There are lots of ways to celebrate Playday. Whether you’re planning a large or small event, it’s important to think about the ‘play value’ of opportunities that you’re providing.
These top tips have been devised by Playday event organisers for Playday event organisers.
After your event, gather feedback from children, young people and parents to find out what they liked and use this knowledge to plan next year’s Playday.
Ask children what they would like at your event and then think about who might be able to help provide it. Local colleges and universities could help with sport, music or drama type activities. Local groups, for example cheerleaders, judo and five-a-side, could run free workshops in return for free promotion at your event.
Contact local businesses to fund or resource relevant activities.
Create atmosphere by hiring a karaoke machine, a DJ or a steel band and running drumming sessions with scrap instruments such as water containers and oil barrels.
Don’t pay for face painters, let children and young people do it themselves – it’s more fun for them and keeps down queues.
Encourage your local play rangers and forest schools to get involved in providing natural play opportunities.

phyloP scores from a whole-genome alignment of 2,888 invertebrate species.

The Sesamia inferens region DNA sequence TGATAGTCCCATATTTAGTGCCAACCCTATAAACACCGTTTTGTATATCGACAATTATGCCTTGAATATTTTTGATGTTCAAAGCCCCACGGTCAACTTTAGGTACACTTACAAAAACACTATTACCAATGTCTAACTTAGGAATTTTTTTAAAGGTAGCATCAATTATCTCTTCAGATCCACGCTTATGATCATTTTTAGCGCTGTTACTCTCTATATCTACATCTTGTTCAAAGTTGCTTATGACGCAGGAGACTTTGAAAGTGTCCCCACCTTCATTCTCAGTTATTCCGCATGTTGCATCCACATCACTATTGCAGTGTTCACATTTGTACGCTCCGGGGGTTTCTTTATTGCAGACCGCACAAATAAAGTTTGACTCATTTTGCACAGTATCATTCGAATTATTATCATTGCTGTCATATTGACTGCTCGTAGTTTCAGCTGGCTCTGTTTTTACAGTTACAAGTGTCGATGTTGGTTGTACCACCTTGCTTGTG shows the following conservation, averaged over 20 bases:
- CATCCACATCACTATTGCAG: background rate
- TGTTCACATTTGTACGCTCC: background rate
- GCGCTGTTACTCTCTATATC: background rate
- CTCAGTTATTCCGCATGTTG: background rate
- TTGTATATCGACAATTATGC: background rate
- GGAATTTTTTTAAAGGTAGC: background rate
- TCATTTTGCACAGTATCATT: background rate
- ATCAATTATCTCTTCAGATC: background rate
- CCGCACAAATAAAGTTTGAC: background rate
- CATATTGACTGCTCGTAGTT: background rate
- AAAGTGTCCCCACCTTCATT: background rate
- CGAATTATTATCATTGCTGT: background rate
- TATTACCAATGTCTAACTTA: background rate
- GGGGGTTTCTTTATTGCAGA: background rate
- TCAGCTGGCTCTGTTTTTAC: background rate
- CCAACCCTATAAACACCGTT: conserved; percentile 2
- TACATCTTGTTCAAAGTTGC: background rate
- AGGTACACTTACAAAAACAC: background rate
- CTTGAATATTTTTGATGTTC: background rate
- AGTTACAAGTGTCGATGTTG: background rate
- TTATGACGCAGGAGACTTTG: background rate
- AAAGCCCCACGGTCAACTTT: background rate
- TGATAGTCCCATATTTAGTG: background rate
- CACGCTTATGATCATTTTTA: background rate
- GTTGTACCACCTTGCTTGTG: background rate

How about a climbing wall, nets and ropes, water, sand, cardboard boxes, marbles, dressing up materials, chalk, bungee trampolines, climbing towers, skateboarding, water slides, feet painting, potato printing, den building, junk modelling, go-karts, soft play or obstacle courses.
Hang hammocks between trees to provide sheltered chill-out areas or pitch tents and tepees.
Invite people from varied backgrounds to your event. The more diversity, the more ideas for your day.
Look into using areas of land other than parks. Private landowners such as wildlife trusts and the Forestry Commission might partner up to host your event. To contact the Forestry Commission of Scotland, click here. To contact the Natural Resources Wales, click here.
Make activities inclusive so there’s something for children and young people of all ages, abilities and cultures.
Play with the elements – build fires and bake bread or roast marshmallows.
Provide everyday play opportunities in a different environment.
Put up tents or marquees to provide shelter from the rain, wind or sun.
Use the local playbus, if you have one, as an attraction and a mode of transport for local children.
For more information on creating a playful event, go to the Event ideas and play section of the Get organised! guide.
Add your top tips to these pages to support other Playday events across the UK. To add your ideas, contact us directly.